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Emulating Retro Games – Past, Present, and Future Part One:

Updated: May 25, 2022

Multiple Arcade Machine Emulator logo
Multiple Arcade Machine Emulator logo

(NB – this article was originally published as a single 4K word count piece on Exclusively Games on August 25th, 2019, under the title ‘Emulation – A post Mortem’. It has since been edited by the author to account for recent developments. The author admits that some of their original conclusions have been proven incorrect. The author is very pleased about that.)

The Problem

If, like me, you are ‘getting on a bit’, you may have fond memories of video arcade games, such as Final Fight or Raiden. You may have similarly nostalgic feelings about the games you used to play on the early consoles and computers. Games such as Solaris on the Atari 2600, Metroid on the NES, Dan Dare III on the ZX Spectrum or Turrican II: The Final Fight on the Commodore Amiga.

You may then, like me, find yourself getting a misty-eyed craving to play them again and relive your childhood memories. However, you can’t, because you have run into the following snags.

1) You cannot find working arcade cabinets anywhere for the games you want to play.

What’s more, you can’t just ‘make do’ with the home ports. Why? Because the games you really want to play, such as Aliens vs Predator or Cadillacs and Dinosaurs, were never ported to any home system.

2) You want to play the games you played at home as a kid all those decades ago. However, you can’t, because either you no longer possess the system in question, or it has stopped working after gathering dust in the attic for years.

You can’t simply purchase a new replacement since both the system and its games have been out of production for decades. You look on second hand sites such as Amazon and eBay, but the one working example you find is being sold for silly money. Why? Because sellers have jacked up the price to exorbitant levels in the hope of fleecing collectors.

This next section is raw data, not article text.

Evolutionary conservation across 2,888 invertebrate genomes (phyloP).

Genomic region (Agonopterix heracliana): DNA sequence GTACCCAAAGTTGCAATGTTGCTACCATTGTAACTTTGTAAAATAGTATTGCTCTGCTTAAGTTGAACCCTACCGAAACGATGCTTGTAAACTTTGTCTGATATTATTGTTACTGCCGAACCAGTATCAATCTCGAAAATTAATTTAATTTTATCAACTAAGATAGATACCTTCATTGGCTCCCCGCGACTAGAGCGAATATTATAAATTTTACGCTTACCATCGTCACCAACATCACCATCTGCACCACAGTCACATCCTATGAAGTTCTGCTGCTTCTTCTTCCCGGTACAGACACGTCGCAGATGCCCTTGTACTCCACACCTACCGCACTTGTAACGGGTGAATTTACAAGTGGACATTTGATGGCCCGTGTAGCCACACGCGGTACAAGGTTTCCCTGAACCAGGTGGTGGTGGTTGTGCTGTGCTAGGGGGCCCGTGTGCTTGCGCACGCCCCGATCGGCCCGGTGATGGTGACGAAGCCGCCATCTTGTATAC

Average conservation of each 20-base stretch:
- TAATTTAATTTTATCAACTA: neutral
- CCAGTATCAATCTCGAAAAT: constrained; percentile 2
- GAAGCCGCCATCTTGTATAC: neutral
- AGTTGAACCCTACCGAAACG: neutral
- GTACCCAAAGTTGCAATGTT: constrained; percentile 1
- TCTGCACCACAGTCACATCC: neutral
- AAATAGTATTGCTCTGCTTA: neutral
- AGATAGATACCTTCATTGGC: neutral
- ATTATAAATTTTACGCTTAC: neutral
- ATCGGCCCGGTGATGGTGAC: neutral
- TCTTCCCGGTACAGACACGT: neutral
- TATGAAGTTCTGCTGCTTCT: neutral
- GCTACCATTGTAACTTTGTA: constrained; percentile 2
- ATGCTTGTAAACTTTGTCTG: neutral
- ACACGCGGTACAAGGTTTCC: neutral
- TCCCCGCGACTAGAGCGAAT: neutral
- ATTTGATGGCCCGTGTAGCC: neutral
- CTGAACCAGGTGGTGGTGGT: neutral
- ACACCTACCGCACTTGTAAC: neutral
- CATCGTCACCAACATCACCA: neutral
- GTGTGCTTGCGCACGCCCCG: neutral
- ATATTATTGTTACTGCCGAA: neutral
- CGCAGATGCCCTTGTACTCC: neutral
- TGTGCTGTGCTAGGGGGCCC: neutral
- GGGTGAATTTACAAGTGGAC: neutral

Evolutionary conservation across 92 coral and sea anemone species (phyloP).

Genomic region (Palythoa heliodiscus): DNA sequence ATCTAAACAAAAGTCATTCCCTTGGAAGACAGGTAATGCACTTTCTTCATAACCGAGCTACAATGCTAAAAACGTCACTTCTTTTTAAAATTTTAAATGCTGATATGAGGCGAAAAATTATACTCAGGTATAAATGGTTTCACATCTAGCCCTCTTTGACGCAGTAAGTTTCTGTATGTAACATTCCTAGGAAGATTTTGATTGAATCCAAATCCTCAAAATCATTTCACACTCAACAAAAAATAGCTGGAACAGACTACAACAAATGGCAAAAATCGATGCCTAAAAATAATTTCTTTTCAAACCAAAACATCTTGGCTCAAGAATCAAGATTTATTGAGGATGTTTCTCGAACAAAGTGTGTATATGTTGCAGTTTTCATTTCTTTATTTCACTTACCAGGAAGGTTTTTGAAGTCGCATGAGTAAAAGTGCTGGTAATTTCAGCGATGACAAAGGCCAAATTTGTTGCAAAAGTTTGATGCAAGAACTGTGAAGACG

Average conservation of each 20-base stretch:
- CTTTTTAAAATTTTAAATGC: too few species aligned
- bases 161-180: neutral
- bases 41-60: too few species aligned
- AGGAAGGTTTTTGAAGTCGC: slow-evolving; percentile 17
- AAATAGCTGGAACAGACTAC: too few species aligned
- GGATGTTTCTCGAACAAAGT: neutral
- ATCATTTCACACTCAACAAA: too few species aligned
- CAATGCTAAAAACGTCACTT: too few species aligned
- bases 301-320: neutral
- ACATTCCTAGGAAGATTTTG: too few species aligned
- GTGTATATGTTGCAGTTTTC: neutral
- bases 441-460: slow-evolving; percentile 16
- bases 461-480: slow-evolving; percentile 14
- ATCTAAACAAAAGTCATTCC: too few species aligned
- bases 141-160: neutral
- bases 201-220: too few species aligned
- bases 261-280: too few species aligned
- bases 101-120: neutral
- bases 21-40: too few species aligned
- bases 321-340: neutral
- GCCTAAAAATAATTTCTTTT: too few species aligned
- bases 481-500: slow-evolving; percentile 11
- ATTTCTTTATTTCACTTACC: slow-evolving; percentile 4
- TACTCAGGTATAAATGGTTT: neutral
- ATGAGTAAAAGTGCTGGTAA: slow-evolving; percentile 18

3) The game is stuck in I.P ownership hell. This is where the company that owned the Intellectual Property either no-longer exists, has split in two or there is some other reason that makes determining who owns the rights to the game difficult. As such, the game cannot be sold retail either as physical copies or digitally.

This makes it near impossible to play some comparatively recent games, such as Wallace and Gromit’s Grand Adventures and the two No One Lives Forever games.

I have found myself in all three predicaments more than once, and I’ll wager many other gamers have too. So, what is a nostalgic gamer to do?

Thankfully, there is an easy and very cost effective (usually free) solution to both problems. That solution is emulation.

*Obligatory legal disclaimer: Neither Exclusively Games or Nomad’s Reviews condones emulation or any other activities that could be construed as piracy. Although the downloading and using of emulation software is perfectly legal, downloading ROMs might not be*

Top 10 Amazing Games Emulation Kept Alive

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What is Emulation?

Put simply, emulation is the practice of using modern hardware and software to virtually re-create legacy systems and their software. This has many uses, for example, re-creating virtual versions of old operating systems such as the Amiga’s ‘Workbench’.

Of course, most people use emulation to run classic games on modern systems. A well-known modern - and legitimate - analogue is a Wii U running in Wii mode, thus allowing you to play Wii games on a Wii U. (NB – this isn’t an exact analogue, since the Wii U features some Wii internal components, therefore it is not true emulation.)

I say ‘legitimate’ analogue because most emulation is not done by the owners of the original hardware, software or Intellectual Property. Instead, it is usually done by individuals or small teams of hobbyists, and usually without official permission to do so. As such, most emulation is done on PC and Android devices due to their more ‘open architecture’.

Emulating a game usually works by virtually re-creating the game, the hardware and the operating system of the device it ran on. As such, the hardware requirements for emulation to work properly can be quite high.

As you would expect, emulation of more advanced systems requires more powerful hardware. 8-bit systems and early arcade games (such as Defender, Galaga, etc.) can be successfully emulated on even the most basic hardware. Emulating an Xbox 360 or a PS3 will require a beast of a PC. It is now possible to emulate the PS4 and Xbox 1, although this *might* require an even more beastly PC.